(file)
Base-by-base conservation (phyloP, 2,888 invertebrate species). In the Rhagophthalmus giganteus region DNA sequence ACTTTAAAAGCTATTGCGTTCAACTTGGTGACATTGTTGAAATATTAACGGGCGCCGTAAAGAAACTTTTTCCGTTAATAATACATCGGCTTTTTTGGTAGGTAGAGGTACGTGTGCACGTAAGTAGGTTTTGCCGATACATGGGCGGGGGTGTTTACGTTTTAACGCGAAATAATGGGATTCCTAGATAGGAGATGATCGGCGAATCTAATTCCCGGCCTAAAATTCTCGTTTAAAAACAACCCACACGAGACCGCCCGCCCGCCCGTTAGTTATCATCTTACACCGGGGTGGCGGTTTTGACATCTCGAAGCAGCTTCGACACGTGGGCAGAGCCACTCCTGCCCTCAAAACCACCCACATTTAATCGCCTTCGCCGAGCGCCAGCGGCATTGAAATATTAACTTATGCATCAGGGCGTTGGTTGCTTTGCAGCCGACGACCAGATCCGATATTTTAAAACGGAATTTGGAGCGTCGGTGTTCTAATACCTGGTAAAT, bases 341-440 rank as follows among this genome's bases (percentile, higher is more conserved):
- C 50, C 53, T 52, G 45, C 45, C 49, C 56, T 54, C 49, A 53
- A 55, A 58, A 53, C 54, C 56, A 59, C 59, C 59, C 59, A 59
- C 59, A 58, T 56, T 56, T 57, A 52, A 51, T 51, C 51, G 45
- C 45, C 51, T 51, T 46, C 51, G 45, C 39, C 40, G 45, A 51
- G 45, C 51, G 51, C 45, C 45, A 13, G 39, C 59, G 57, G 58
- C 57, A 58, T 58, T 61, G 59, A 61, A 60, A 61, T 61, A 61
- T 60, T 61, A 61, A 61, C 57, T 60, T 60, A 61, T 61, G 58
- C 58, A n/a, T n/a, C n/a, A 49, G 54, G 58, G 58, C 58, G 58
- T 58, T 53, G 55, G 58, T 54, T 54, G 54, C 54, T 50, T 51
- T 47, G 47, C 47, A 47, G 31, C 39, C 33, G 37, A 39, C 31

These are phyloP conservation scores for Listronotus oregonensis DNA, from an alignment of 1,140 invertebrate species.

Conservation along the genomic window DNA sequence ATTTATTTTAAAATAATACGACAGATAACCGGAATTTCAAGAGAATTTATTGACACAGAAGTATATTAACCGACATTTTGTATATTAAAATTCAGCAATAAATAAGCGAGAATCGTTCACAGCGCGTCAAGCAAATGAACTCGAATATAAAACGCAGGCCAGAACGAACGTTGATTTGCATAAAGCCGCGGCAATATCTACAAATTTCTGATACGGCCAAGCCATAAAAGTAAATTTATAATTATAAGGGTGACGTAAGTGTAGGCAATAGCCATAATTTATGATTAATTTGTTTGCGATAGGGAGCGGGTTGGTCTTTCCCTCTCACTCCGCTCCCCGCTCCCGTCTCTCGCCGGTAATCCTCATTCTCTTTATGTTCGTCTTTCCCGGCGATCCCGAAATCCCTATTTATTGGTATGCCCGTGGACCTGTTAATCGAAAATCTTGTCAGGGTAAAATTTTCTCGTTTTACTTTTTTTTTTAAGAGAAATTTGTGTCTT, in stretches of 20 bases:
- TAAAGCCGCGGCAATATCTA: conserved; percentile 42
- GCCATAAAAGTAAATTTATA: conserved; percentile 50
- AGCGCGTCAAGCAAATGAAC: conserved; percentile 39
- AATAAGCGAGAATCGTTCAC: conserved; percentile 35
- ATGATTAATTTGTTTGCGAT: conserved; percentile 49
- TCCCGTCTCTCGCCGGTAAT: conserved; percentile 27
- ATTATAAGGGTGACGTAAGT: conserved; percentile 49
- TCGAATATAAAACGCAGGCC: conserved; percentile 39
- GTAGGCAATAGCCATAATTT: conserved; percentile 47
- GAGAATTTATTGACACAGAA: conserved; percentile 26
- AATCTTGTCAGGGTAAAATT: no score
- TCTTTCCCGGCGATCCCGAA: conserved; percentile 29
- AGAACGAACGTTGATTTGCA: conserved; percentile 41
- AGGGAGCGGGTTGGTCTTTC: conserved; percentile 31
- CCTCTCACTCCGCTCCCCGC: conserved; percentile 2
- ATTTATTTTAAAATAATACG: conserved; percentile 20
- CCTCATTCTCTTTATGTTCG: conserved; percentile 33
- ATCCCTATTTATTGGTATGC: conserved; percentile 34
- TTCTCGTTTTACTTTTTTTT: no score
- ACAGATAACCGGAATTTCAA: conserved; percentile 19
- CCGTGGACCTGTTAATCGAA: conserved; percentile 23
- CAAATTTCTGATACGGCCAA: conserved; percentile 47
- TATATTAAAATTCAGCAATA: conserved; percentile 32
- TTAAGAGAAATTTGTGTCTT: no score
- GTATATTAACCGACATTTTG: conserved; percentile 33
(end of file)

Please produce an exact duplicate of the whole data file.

Base-by-base conservation (phyloP, 2,888 invertebrate species). In the Rhagophthalmus giganteus region DNA sequence ACTTTAAAAGCTATTGCGTTCAACTTGGTGACATTGTTGAAATATTAACGGGCGCCGTAAAGAAACTTTTTCCGTTAATAATACATCGGCTTTTTTGGTAGGTAGAGGTACGTGTGCACGTAAGTAGGTTTTGCCGATACATGGGCGGGGGTGTTTACGTTTTAACGCGAAATAATGGGATTCCTAGATAGGAGATGATCGGCGAATCTAATTCCCGGCCTAAAATTCTCGTTTAAAAACAACCCACACGAGACCGCCCGCCCGCCCGTTAGTTATCATCTTACACCGGGGTGGCGGTTTTGACATCTCGAAGCAGCTTCGACACGTGGGCAGAGCCACTCCTGCCCTCAAAACCACCCACATTTAATCGCCTTCGCCGAGCGCCAGCGGCATTGAAATATTAACTTATGCATCAGGGCGTTGGTTGCTTTGCAGCCGACGACCAGATCCGATATTTTAAAACGGAATTTGGAGCGTCGGTGTTCTAATACCTGGTAAAT, bases 341-440 rank as follows among this genome's bases (percentile, higher is more conserved):
- C 50, C 53, T 52, G 45, C 45, C 49, C 56, T 54, C 49, A 53
- A 55, A 58, A 53, C 54, C 56, A 59, C 59, C 59, C 59, A 59
- C 59, A 58, T 56, T 56, T 57, A 52, A 51, T 51, C 51, G 45
- C 45, C 51, T 51, T 46, C 51, G 45, C 39, C 40, G 45, A 51
- G 45, C 51, G 51, C 45, C 45, A 13, G 39, C 59, G 57, G 58
- C 57, A 58, T 58, T 61, G 59, A 61, A 60, A 61, T 61, A 61
- T 60, T 61, A 61, A 61, C 57, T 60, T 60, A 61, T 61, G 58
- C 58, A n/a, T n/a, C n/a, A 49, G 54, G 58, G 58, C 58, G 58
- T 58, T 53, G 55, G 58, T 54, T 54, G 54, C 54, T 50, T 51
- T 47, G 47, C 47, A 47, G 31, C 39, C 33, G 37, A 39, C 31

These are phyloP conservation scores for Listronotus oregonensis DNA, from an alignment of 1,140 invertebrate species.

Conservation along the genomic window DNA sequence ATTTATTTTAAAATAATACGACAGATAACCGGAATTTCAAGAGAATTTATTGACACAGAAGTATATTAACCGACATTTTGTATATTAAAATTCAGCAATAAATAAGCGAGAATCGTTCACAGCGCGTCAAGCAAATGAACTCGAATATAAAACGCAGGCCAGAACGAACGTTGATTTGCATAAAGCCGCGGCAATATCTACAAATTTCTGATACGGCCAAGCCATAAAAGTAAATTTATAATTATAAGGGTGACGTAAGTGTAGGCAATAGCCATAATTTATGATTAATTTGTTTGCGATAGGGAGCGGGTTGGTCTTTCCCTCTCACTCCGCTCCCCGCTCCCGTCTCTCGCCGGTAATCCTCATTCTCTTTATGTTCGTCTTTCCCGGCGATCCCGAAATCCCTATTTATTGGTATGCCCGTGGACCTGTTAATCGAAAATCTTGTCAGGGTAAAATTTTCTCGTTTTACTTTTTTTTTTAAGAGAAATTTGTGTCTT, in stretches of 20 bases:
- TAAAGCCGCGGCAATATCTA: conserved; percentile 42
- GCCATAAAAGTAAATTTATA: conserved; percentile 50
- AGCGCGTCAAGCAAATGAAC: conserved; percentile 39
- AATAAGCGAGAATCGTTCAC: conserved; percentile 35
- ATGATTAATTTGTTTGCGAT: conserved; percentile 49
- TCCCGTCTCTCGCCGGTAAT: conserved; percentile 27
- ATTATAAGGGTGACGTAAGT: conserved; percentile 49
- TCGAATATAAAACGCAGGCC: conserved; percentile 39
- GTAGGCAATAGCCATAATTT: conserved; percentile 47
- GAGAATTTATTGACACAGAA: conserved; percentile 26
- AATCTTGTCAGGGTAAAATT: no score
- TCTTTCCCGGCGATCCCGAA: conserved; percentile 29
- AGAACGAACGTTGATTTGCA: conserved; percentile 41
- AGGGAGCGGGTTGGTCTTTC: conserved; percentile 31
- CCTCTCACTCCGCTCCCCGC: conserved; percentile 2
- ATTTATTTTAAAATAATACG: conserved; percentile 20
- CCTCATTCTCTTTATGTTCG: conserved; percentile 33
- ATCCCTATTTATTGGTATGC: conserved; percentile 34
- TTCTCGTTTTACTTTTTTTT: no score
- ACAGATAACCGGAATTTCAA: conserved; percentile 19
- CCGTGGACCTGTTAATCGAA: conserved; percentile 23
- CAAATTTCTGATACGGCCAA: conserved; percentile 47
- TATATTAAAATTCAGCAATA: conserved; percentile 32
- TTAAGAGAAATTTGTGTCTT: no score
- GTATATTAACCGACATTTTG: conserved; percentile 33